Title: The Shattering
Author: Karen Healey (karenhealey)
Genre: Young Adult Horror, Young Adult Fantasy, Young Adult
How I got it: folks, I popped my NetGalley cherry for this book. The moment I heard it was available I went running. I regret nothing, etc etc.
Where to buy it: The publish date in the US is 9/5/11, but you can order it from from your local independent bookstore or the book depository!
Disclaimer: I got to meet Karen Healey last year and was even fortunate enough to be on a panel with her and jlh at Infinitus. I already thought she was awesome beyond words before I met her, so I am pretty much a lifelong fan of her and her writing. I will try to be objective in this review, but no promises. Really you could just stop reading this right now, because all you need to know is: if the author is Karen Healey, BUY THE BOOK.
In a nutshell: You're about to find out why it never rains in Summerton.
Straight from the book jacket: Seventeen-year-old Keri likes to plan for every possibility. She knows what to do if you break an arm, or get caught in an earthquake or fire. But she wasn't prepared for her brother's suicide, and his death has left her shattered with grief. When her childhood friend Janna tells her it was murder, not suicide, Keri wants to believe her. After all, Janna's brother died under similar circumstances years ago, and Janna insists a visiting tourist, Sione, who also lost a brother to apparent suicide that year, has helped her find some answers.
As the three dig deeper, disturbing facts begin to pile up: one boy killed every year; all older brothers; all had spent New Year's Eve in the idyllic town of Summerton. But when their search for the serial killer takes an unexpected turn, suspicion is cast on those they trust the most.
As secrets shatter around them, can they save the next victim? Or will they become victims themselves?
Do the characters make you want to rip your own face off? No, no, not ever, not once. There's nothing better than sitting down with a book that you know is going to give you fully realized, three-dimensional characters, a diverse cast, and complex dynamics.
Okay, I actually have to put the rest of this review below the cut because it's long eta: and, i have been informed, super-spoilery!!! be warned!. But there are many pictures of West Coast New Zealand below to entice you!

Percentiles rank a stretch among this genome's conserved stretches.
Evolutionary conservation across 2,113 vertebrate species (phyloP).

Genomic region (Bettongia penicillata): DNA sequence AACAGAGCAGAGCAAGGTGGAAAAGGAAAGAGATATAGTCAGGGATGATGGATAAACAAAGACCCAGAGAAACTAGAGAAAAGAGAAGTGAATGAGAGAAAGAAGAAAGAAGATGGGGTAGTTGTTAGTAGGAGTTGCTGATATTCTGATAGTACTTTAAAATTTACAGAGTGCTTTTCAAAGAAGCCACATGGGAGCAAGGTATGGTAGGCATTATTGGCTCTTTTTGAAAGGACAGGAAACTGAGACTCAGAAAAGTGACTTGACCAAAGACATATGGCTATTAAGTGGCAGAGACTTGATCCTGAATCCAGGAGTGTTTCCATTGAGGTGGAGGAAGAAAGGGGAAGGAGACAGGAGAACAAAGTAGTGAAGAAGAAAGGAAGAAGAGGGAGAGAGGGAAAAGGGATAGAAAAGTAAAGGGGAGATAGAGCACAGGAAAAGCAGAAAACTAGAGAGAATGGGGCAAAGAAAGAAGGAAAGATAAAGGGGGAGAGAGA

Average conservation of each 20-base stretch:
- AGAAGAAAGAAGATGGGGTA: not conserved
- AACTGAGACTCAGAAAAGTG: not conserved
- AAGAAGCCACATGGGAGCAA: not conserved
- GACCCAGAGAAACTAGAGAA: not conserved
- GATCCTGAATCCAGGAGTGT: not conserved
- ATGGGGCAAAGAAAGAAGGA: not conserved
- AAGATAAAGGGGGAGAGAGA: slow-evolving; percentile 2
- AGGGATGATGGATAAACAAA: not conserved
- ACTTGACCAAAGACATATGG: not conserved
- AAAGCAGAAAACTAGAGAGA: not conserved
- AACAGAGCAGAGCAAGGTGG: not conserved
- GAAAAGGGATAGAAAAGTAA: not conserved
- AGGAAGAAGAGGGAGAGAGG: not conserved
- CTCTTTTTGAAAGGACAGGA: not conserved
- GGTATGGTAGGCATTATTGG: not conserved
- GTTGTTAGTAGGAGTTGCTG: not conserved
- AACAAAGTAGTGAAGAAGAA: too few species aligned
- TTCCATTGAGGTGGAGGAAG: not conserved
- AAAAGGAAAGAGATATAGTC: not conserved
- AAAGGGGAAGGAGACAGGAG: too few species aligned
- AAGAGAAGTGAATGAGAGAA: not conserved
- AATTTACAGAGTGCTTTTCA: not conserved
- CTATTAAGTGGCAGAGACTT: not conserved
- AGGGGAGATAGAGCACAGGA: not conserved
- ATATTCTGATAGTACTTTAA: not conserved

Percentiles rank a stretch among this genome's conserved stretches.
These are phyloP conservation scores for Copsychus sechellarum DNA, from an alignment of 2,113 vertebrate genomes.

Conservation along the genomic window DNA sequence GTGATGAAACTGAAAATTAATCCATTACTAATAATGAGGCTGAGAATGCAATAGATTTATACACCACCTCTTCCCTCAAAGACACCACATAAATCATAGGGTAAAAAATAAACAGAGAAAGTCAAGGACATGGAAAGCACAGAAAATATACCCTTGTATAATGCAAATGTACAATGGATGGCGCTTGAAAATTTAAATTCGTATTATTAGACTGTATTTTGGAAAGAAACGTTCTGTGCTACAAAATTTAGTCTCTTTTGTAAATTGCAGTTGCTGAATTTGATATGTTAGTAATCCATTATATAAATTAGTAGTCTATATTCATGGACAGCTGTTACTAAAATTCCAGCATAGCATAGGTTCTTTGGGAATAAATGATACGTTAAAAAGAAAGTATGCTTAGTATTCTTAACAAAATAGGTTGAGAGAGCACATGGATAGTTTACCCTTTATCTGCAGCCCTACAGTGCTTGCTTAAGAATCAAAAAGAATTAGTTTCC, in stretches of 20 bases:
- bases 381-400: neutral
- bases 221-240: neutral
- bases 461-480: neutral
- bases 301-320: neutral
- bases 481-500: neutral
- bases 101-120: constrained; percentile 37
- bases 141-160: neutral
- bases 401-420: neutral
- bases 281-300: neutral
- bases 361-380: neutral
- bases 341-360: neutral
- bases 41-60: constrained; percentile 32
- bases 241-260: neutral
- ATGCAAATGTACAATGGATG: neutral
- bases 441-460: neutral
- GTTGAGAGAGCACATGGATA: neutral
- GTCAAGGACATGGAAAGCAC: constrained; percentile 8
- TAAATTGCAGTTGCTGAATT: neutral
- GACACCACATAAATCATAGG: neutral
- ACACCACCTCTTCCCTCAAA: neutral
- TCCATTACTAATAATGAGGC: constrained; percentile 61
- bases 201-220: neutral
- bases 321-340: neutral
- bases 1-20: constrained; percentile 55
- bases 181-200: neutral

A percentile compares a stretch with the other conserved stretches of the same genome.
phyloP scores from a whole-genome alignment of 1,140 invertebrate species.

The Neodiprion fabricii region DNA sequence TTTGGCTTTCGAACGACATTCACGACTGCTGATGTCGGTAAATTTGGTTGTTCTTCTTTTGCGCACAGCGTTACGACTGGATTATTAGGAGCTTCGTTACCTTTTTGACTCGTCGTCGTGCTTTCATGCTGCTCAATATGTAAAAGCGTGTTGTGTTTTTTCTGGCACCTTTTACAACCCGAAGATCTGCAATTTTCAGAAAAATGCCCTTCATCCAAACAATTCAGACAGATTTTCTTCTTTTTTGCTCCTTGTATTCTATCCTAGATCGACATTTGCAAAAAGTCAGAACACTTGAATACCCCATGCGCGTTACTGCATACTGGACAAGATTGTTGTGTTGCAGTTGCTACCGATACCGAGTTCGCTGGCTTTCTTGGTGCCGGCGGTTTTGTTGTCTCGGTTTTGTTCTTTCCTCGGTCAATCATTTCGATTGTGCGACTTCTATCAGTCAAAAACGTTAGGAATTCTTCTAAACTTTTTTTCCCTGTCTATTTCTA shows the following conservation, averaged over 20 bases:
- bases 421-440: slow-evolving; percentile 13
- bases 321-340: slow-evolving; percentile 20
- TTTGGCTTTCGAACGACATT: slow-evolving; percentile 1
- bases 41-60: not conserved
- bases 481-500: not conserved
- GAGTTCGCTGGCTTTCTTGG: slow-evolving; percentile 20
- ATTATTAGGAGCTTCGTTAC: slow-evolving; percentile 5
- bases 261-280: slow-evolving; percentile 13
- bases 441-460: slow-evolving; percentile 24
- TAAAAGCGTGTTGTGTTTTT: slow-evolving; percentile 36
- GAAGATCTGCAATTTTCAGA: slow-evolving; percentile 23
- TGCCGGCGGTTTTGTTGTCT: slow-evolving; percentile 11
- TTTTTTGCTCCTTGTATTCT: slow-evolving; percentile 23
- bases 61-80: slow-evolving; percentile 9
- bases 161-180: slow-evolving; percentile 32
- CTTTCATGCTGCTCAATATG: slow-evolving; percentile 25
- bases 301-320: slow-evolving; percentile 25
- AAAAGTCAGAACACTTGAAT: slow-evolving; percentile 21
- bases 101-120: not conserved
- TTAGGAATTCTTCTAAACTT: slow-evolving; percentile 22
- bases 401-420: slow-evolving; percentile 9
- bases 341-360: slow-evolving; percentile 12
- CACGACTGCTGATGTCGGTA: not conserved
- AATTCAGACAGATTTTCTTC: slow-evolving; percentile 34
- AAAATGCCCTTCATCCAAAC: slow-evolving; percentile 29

Towards the end of The Shattering, the three main characters have the falling-out to end all falling-outs and then have to decide whether pursuing their goal--catching the serial killer--is still worth it when they all hate each other.
Also towards the end of The Shattering, a villain stops, in the middle of said serial killing, to remind another character that under no circumstances will she tolerate sexism.
We're not in Kansas anymore, Toto-lings. Cardboard characters are things you'll never find in KH's writing. This is not your cut-and-paste YA, and this is not Peter Jackson's New Zealand.
The Shattering is a tremendously diverse book that lives within the various cultural clashes that inhabit this part of the Pacific. Within our cast of main characters alone we have Keri, who's part Māori, Janna and Aroha who are both Pākehā (white), Sione, who's Samoan, and Takeshi, who's Japanese. There's often an unspoken tension that's only partly connected to the rash of murders, as cultures and individuals clash repeatedly in this book. They also work together, and just as in Guardian of the Dead, it's wonderful to watch KH's commitment to progressive representation of characters come alive against the stunning backdrop of New Zealand's West Coast.
And these characters are great. One of my favorite examples is when Janna snaps at a boy who's being a sexist pig, "Girls aren't here to make your dick happy!" A few seconds later, after Janna's just had to make a major decision, the same boy reaches out to her in clear concern and worry. I love that Karen Healey's characters can be sexist douchebags, but are also allowed to be caring and real.
(New Zealand, South Island, Catlins, Purakanui Falls)
Does the plot make sense? Yep, completely. This is very much a retelling of the Wicker Man fable--even the name of the town is a throwback to Summerisle--so there aren't a lot of surprises to anyone familiar with the main storyline. In keeping with the Wicker Man theme, there's plenty of sexuality, mysterious death, witchcraft, and unreal beauty all around. There are, however, plenty of surprises in the details. Pay attention to the little things, because there are lots of plot threads, and just as in her first book, KH unravels them with relish. If you love The Wicker Man (or even Hot Fuzz) as much as I do, then you'll love this storyline--and to anyone who isn't familiar with the story, it's a thrilling one from start to finish.
I was expecting more setup, but it was all plot from page one--obviously this means it didn't lag, but the plot was well underway before I felt settled into the world and comfortable with the characters. I thought at first that maybe this was a pacing issue, but now that I'm finished I think it was done deliberately, because being unsettled from the start was actually the point.
And if you're unsettled from the first time you read about Sione and his bus of tourists bursting into tears the moment they get their first look at the town, then you're on the right track.
(In my head this is what Sione saw when he topped the hill.)
(Lake Te Anau, West Coast NZ)
Is the prose abysmal? Okay, this is where I confess that Guardian of the Dead was my favorite book of 2010. I love that book so much. I loved it so much that my review of it was a giant bingo card, because there was just too much awesomeness to talk about at once.